The Cost of A Downpayment For Homes in Canada

If you want to purchase a home in Canada, you do not have to pay for the property upfront. A downpayment is all you need then you repay the balance in installments. Simply put, a mortgage downpayment is an amount you pay upfront before you buy the home. It is usually expressed as a percentage, and it is calculated by dividing the dollar value of the down payment by the price of the home.

What is the minimum down payment required in Canada?

In Canada, homes have different prices, so the minimum down payment depends on the price of the home you want to buy.

If the property you want to buy costs less than $500,000, you are expected to make a down payment of 5%.

If the home costs you between $500,000 and $999,999, you are expected to pay 5% of the first $500,000 and then 10% of any amount over $500,000. In effect, if you are buying a house that costs $900,000, the minimum down payment is $65,000.

If you are buying a property with a purchase price of $1,000,000 or more the minimum down payment for this category is 20%.

When you take out a mortgage, the lender takes a risk on your behalf. To protect the lender in case you default, you are required to take mortgage default insurance. This is also called the CMHC, and it is required on all mortgages with a down payment of less than 20%.

According to official figures from TD Canada Trust Home Buyers Report, about 30% of homebuyers aim for a down payment of at least 20%.

The size of your down payment is important because it has an impact on three other factors. These are:

  • The price of the home you can afford
  • The size of the mortgage and your monthly or quarterly payment
  • The value and the amount of the CMHC insurance you pay.

1. Your down payment influences the home price you can afford

In Canada, the minimum down payment is 5%, so this benchmark is used to calculate what you can afford. In effect, you can guess your maximum purchase price based on the amount you can put up as down payment. Note that the down payment is a sliding scale, so the calculation depends whether the down payment you have made is more or less than $25,000. Now, let us look at some numbers to make things clearer.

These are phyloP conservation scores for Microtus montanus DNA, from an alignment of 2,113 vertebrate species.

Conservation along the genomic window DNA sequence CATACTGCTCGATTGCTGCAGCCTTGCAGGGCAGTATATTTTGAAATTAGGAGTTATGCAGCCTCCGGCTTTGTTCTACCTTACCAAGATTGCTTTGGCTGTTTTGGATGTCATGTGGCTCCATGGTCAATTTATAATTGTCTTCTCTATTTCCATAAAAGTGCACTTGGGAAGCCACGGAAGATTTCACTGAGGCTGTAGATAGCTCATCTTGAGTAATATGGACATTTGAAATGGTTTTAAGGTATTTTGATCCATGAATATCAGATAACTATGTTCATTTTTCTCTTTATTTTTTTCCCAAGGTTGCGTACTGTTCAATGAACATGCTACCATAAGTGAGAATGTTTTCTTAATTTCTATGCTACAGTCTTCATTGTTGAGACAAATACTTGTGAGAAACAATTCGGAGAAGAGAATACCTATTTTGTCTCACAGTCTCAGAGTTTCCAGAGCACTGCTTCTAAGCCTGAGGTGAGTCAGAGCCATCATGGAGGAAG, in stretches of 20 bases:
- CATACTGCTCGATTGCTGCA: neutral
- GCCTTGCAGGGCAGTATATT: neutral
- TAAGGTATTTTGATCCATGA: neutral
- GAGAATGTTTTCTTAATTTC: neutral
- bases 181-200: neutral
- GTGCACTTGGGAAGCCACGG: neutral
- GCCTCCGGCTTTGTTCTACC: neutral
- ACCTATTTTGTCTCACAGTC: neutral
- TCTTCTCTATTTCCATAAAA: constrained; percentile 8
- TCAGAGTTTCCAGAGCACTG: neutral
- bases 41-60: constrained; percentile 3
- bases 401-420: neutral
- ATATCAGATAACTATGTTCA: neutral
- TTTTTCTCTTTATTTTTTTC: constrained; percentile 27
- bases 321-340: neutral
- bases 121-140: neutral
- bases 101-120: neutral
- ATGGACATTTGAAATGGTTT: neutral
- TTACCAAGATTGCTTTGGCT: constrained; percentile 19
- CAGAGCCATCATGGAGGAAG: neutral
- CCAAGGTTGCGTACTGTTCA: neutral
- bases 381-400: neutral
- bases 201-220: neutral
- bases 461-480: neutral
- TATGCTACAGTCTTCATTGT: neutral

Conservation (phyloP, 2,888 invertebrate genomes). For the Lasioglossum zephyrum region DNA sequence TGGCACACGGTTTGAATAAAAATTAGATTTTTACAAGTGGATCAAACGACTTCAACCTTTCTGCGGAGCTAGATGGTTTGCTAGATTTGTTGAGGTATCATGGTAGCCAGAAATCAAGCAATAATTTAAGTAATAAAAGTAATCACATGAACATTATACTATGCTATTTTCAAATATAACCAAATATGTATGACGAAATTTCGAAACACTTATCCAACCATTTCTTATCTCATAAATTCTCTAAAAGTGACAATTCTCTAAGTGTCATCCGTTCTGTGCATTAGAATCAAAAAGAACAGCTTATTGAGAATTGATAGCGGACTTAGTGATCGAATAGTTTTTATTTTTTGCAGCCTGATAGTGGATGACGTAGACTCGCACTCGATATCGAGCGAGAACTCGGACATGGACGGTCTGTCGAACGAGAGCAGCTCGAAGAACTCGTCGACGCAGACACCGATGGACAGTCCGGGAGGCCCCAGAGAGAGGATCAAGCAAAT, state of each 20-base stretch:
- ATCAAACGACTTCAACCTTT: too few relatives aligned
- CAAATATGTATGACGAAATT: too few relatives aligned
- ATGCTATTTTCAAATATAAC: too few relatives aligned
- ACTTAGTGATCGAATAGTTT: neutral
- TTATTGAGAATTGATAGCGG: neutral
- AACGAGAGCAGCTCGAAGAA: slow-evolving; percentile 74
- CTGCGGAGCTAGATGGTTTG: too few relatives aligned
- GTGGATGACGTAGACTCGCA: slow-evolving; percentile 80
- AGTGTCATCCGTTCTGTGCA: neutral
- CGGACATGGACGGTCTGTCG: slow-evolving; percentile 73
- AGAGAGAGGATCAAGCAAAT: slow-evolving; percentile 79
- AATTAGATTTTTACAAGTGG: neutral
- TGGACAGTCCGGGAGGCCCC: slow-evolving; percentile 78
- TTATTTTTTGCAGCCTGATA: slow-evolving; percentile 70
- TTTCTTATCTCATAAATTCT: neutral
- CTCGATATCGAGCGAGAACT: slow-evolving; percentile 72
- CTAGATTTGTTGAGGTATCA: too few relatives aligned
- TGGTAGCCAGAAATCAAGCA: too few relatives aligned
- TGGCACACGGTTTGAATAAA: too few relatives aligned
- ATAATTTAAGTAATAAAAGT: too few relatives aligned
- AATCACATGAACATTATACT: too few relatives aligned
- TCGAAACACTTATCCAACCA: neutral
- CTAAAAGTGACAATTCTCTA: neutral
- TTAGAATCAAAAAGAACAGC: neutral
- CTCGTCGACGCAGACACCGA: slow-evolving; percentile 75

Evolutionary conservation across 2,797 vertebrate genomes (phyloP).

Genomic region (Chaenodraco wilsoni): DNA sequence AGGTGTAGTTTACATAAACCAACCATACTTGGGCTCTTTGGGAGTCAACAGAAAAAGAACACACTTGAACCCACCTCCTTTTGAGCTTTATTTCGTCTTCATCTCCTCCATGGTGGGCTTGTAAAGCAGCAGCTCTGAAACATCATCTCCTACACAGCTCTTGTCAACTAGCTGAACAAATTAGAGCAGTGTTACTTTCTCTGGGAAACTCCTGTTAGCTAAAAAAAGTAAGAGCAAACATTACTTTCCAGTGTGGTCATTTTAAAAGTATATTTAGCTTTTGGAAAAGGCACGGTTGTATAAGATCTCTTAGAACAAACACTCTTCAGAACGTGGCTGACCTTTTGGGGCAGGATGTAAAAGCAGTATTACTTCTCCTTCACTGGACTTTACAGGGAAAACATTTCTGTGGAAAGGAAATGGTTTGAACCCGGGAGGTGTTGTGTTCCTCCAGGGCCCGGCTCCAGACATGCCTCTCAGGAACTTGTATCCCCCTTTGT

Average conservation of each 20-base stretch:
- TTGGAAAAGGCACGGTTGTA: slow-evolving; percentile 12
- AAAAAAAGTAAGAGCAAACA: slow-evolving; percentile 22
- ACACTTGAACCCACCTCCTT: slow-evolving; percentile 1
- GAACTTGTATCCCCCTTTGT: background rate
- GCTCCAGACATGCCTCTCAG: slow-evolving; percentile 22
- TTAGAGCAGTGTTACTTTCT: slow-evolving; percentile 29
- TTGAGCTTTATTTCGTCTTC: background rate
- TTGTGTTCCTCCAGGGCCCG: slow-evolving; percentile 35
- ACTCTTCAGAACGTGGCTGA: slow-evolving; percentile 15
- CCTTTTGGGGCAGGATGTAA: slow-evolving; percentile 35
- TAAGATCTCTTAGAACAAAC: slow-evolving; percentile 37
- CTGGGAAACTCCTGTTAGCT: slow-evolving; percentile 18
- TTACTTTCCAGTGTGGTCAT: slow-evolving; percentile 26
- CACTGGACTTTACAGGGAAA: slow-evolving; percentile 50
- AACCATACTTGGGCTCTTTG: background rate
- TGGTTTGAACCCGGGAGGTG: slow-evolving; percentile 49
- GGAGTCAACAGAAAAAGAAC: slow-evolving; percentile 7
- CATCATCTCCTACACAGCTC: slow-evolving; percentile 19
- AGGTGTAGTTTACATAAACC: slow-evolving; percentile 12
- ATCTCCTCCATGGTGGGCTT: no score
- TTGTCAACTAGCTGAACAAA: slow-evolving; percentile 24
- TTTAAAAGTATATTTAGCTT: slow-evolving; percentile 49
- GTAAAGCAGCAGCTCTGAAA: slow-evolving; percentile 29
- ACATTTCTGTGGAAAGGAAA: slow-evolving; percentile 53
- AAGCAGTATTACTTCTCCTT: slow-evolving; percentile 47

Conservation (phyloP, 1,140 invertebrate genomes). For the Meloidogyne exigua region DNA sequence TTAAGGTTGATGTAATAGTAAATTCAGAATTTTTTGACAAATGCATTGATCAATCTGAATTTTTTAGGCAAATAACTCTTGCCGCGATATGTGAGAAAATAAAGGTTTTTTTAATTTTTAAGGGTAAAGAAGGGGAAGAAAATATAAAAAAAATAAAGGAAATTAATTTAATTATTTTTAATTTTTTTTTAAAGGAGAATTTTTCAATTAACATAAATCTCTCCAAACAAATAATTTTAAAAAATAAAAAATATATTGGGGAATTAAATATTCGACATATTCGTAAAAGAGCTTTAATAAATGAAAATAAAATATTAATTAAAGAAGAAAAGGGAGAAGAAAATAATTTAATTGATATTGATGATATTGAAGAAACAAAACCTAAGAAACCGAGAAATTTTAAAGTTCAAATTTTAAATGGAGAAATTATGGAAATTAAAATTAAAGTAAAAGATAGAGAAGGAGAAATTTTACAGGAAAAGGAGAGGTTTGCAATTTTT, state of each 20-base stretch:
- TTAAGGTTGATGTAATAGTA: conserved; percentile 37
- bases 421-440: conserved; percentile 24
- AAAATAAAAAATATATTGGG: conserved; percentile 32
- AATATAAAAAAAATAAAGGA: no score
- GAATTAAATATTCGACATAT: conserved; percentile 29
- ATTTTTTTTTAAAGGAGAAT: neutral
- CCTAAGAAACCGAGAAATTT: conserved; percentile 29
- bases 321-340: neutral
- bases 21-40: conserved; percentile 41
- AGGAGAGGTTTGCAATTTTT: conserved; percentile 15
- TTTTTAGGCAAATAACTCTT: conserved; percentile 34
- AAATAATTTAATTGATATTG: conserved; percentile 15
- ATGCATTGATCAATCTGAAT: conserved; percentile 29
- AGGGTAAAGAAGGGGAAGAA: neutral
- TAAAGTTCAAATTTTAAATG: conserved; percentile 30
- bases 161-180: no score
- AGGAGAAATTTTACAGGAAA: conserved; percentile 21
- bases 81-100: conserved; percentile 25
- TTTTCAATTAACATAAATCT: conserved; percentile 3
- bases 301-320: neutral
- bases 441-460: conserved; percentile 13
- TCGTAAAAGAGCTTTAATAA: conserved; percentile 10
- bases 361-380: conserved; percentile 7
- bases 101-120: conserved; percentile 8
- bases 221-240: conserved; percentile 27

If you have saved up $25,000 and you want to buy a home, the maximum home price you can afford would be $500,000. That is $25,000 /5=$500,000.

If your down payment is above $25,000, things get more complicated. For instance, you have saved $40,000, and you want to make a down payment with this amount. In this case, the maximum home price for you would be $650,000. That is: $40,000-$25,000=$15,000 /10%=$150,000+$500,000 =$600,000.

Of course, your affordability goes with your income and your debt level. For a more detailed analysis of this and other factors, you should consult a mortgage expert or visit our mortgage affordability calculator.

2. Your down payment affects the size of your mortgage and monthly payment

If you make a relatively large down payment, your monthly payment will be lower, and the interest rate over the life of the mortgage will be lower.

3. Your down payment determines the amount of CMHC insurance you pay

This is easy to understand. If you increase your down payment, your CMHC insurance premium gets smaller because it is calculated as a percentage of your total mortgage amount. If you need information about how the process works, just visit our insurance page.

Down Payment (% of Home Price)
5% – 9.99% 10% – 14.99% 15%-19.99% 20% or higher
4.00% 3.10% 2.80% 0.00%

Example to illustrate the effect of two different down payments
Now, let us assume you want to buy a home priced at $300,000. The interest rate is 3.00%, and the amortization is 25 years. You are not sure whether you should make a down payment of $25,000 or $40,000. Below is the long-term difference between a down payment of $25,000 and $40,000.

If you opt for a down payment of $40,000, the additional $15,000 will save you approximately $25,000 in interest rate over the life of the mortgage. Also, it also lowers your CMHC insurance payment by about $2,423. Of course, it pays to look at the big picture here. That additional $15,000 can be invested in stocks, bonds, mutual funds or precious metals. The smart move is to look at all the pros and cons then make an informed decision.

Mortgage down payment sources

Some of the best sources of capital for the mortgage down payment are accumulated savings, stocks, personal property or assistance from family and close relations. You can also raise the money from your Registered Retirement Savings Plan (RRSP) Home Buyer’s Plan. In fact, you can get up to $25,000 tax-free if you take this option.

Other non-traditional sources are borrowed funds and cash gifts from non-immediate family members. Note that if you get your down payment money from non-traditional sources, the CMHC will charge you an additional 0.15% if your down payment is less than 5%.